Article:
What Criteria to Consider in Selecting a Cut Monitor

Cut Monitor Technologies and Factors that Affect Their Performance
Measuring the percentage of water in oil (water cut) is required for both upstream and downstream oil production. Several technologies currently are used to measure water cut across a full range of applications. This article offers a basis of comparison, including advantages and disadvantages of each.

Four basic on-line analytical instrument technologies are used to measure the percentage of water in oil: Capacitance, Microwave, Spectroscopy, and Density. All four rely on electrical and/or mechanical characteristics of the fluid. Because of the differences in each methodology, users should have at least a basic understanding of the strengths and weaknesses of each to select the right instrument for an application.

Capacitance: Capacitance technology has been used successfully to measure water cut for more than 40 years. Its success is due to the significant difference in dielectric constants between oil (k≈2.3) and water (k≈80). Figure 1 shows the sensing element, with diameter ‘a’, and the pipe wall, diameter ‘b’, that form the two plates of a cylindrical capacitor.

Figure 1: Standard cylindrical capacitor

The system’s electronics transmit a radio frequency voltage to the sensing element that measures changes in capacitance. As the amount of water in the flowing oil increases, the net dielectric of the fluid increases causing the capacitance to increase. The instrument’s onboard electronics then computes the relationship between capacitance change and water cut.

Key advantages of capacitive instruments are a stable (and proven) measurement technology, simple design, insensitivity to water conductivity, and an ability to handle a majority of oil patch applications. In addition, capacitive instruments are typically among the lowest cost options relative to other measurement technologies.

Disadvantages include difficulty in handling changing process factors and limitations in measurement range. Capacitive instruments are limited to water cut ranges that are below the inversion point of oil and water. As the fluid becomes water continuous, conductivity dramatically increases, creating an electrical short to ground. The short to ground drives the capacitance to infinity and obscures the dielectric information. This typically occurs at approximately 50% water cut in light oil and at 80% in heavy oil.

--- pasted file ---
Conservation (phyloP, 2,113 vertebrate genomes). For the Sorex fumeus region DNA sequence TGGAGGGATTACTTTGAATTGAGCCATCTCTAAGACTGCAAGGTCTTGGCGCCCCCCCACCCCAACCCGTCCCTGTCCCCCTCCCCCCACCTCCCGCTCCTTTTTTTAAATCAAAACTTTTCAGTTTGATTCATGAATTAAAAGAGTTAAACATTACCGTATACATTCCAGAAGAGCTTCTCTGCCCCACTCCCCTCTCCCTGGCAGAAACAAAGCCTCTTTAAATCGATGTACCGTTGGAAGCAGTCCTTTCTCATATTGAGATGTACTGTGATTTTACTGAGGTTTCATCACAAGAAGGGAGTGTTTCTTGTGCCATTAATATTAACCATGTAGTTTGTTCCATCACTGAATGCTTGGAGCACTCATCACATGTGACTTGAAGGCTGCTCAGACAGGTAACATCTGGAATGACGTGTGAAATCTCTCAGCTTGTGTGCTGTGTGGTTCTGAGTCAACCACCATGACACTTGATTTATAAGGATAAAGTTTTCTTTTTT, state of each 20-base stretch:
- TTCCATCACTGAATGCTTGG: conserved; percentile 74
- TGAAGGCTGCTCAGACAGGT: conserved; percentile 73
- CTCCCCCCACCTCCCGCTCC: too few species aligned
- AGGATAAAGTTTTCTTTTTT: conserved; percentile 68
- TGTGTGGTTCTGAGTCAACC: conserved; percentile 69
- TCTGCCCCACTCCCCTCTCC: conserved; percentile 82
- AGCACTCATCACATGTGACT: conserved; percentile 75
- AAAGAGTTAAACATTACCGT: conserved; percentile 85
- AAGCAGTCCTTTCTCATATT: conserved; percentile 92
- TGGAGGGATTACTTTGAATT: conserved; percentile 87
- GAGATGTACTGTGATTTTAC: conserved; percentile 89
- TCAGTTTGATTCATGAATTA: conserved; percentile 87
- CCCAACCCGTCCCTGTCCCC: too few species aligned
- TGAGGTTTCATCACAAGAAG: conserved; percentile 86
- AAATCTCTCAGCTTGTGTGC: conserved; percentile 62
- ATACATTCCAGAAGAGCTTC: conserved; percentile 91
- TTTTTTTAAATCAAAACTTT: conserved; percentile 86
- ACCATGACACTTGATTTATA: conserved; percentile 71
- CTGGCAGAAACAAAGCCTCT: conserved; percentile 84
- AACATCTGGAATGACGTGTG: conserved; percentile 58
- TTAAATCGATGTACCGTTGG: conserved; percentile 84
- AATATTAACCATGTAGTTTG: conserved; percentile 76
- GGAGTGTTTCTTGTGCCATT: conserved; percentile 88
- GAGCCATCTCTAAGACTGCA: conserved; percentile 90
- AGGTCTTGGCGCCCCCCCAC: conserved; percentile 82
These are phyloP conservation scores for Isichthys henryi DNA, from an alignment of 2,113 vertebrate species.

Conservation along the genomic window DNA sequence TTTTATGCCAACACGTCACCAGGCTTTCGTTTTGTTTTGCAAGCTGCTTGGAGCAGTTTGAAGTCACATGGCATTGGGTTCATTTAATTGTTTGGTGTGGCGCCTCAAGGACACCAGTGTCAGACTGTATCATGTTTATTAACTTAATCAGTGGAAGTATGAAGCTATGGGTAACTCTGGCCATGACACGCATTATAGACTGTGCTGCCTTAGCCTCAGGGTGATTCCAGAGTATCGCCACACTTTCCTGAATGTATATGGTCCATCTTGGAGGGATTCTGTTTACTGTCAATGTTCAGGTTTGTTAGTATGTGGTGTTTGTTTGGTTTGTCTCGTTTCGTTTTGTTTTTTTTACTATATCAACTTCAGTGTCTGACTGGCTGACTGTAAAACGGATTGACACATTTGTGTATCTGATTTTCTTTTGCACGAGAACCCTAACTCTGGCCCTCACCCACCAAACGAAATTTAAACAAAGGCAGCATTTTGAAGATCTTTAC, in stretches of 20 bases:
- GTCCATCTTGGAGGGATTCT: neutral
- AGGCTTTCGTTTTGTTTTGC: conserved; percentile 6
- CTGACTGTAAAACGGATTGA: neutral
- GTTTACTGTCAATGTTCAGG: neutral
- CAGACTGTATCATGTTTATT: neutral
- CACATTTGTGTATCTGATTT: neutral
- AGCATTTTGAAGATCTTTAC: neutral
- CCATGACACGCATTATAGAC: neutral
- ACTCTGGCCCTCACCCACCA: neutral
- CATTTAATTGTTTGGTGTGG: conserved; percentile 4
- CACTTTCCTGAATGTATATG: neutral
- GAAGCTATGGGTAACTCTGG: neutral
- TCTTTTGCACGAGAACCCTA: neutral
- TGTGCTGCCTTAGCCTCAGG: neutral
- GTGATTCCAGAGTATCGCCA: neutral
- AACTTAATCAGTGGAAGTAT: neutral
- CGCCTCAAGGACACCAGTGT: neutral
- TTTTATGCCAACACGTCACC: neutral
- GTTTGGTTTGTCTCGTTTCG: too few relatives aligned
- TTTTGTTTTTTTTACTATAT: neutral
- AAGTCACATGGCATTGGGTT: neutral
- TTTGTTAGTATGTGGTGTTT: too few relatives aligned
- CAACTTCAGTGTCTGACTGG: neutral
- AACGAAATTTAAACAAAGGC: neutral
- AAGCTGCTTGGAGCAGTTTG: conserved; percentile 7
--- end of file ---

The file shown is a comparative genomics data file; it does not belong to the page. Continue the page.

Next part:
Microwave: This technology relies on the different electrical properties of the oil/water mixture to determine the water cut measurement. An oscillator transmits a microwave signal at a precise frequency via an insertion probe that travels through the fluid. As the percentage of water in oil rises, the microwave signal changes in amplitude and frequency. That change in signal is measured electronically, and the relationship between microwave signal change and water cut determined.

Advancements in microwave technology have provided this methodology with several distinct advantages. Two of them are accuracy in the lower cut ranges and the capability to measure the full range of water cut (0-100%). Microwave-based systems also are more robust in handling process factors that can negatively affect other water cut measurement technologies. Disadvantages include its high initial cost relative to other technologies and sensitivity to salinity changes in the higher cut ranges.

Spectroscopy: The basic principle behind spectroscopic measurement of water cut is the response of an oil/water mixture to light. A spectroscopic device emits an infrared beam that ignores the water phase of the mixture. The sole reactant to the selected wavelength is the oil phase. Signal receptors on the device, shown in Figure 2, measure the absorption, reflection, and scatter of the infrared beam and makes a direct correlation to water cut.

Figure 2: Signal receptors for spectroscopic water cut device

Spectroscopy offers several advantages. First is its ability to measure across the full range of water cut. The percentage error actually decreases as the water cut increases. The technology’s accuracy at the high end of the cut ranges separates it from other competitive technologies. Another advantage is the technology is unaffected by changes in density, salinity or entrained gas.

A major disadvantage is the lack the necessary accuracy at the lower cut ranges. That lack of accuracy limits the number of suitable applications. For example, it is not a good choice for Lease and Automatic Custody Transfer (L.A.C.T.) sites that have cut ranges of 0-3% water in oil per API Specification 11N. Users of infrared devices also must recognize that these instruments have a very defined sampling region. The sampling region emits an infrared beam that is reflected, absorbed, and scattered over a potentially small representative region of a very large sample and may or may not provide a true measurement of the entire process flow.